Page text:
Johann Winkelmann, the son of a cobbler, was one of the most significant figures in the Greek revival of the eighteenth century. He was an avid admirer of Homer, whom he first read in Alexander Pope’s English translation. His first encounters with Greek art came in 1748 as librarian to Count von Bünau at Nöthnitz near Dresden, where he wrote the formative essay, Gedanken über die Nachahmung der griechischen Werke in der Malerei und Bildhauerkunst, translated as Reflections on the Painting and Sculpture of the Greeks (1765). Here he maintained that “The only way for us to become great, or even inimitable if possible, is to imitate the Greeks.” His essay became a manifesto of the Greek ideal in education and art and was soon translated into several languages. Winckelmann's homosexuality and interest in the homoerotic shaped his aesthetic appreciation of Greek statuary and infused much of his admiration for the ancient world.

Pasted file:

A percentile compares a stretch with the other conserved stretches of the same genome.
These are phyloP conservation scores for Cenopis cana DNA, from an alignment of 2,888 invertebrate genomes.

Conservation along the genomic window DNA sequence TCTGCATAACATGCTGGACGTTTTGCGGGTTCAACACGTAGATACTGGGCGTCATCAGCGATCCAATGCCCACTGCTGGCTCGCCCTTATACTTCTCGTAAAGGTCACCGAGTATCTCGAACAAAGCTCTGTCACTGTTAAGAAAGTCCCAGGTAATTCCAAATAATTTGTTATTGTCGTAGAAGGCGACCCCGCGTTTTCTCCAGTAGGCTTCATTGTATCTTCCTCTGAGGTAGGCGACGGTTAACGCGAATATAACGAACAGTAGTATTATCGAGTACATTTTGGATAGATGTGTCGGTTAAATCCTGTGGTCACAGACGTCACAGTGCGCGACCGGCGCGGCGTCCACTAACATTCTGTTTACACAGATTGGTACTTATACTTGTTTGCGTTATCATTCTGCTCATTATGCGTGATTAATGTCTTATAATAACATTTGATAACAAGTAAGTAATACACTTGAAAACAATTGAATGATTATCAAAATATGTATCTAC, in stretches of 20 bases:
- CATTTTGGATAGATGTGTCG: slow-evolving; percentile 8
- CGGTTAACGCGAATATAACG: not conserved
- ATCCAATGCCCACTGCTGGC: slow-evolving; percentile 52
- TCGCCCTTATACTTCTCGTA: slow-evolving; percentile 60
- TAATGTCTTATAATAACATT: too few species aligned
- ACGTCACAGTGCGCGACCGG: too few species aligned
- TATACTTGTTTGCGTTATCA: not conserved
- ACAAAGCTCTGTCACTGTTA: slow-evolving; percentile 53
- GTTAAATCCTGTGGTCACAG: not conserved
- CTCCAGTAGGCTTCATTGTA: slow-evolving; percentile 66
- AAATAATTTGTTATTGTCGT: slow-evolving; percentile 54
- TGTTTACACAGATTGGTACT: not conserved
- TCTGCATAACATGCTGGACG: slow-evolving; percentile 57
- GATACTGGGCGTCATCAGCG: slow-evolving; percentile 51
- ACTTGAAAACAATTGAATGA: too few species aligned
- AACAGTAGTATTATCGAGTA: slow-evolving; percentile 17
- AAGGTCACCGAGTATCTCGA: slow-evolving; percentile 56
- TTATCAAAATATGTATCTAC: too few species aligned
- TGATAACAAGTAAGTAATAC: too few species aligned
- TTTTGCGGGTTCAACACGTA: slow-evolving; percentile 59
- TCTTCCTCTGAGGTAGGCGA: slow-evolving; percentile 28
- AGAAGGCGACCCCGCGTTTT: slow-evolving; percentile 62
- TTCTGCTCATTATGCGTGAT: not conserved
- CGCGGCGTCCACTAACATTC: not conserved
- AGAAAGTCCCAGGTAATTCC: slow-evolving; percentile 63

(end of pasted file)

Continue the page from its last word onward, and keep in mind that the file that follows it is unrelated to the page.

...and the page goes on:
- Professor Christine Gerrard, University of Oxford (2018)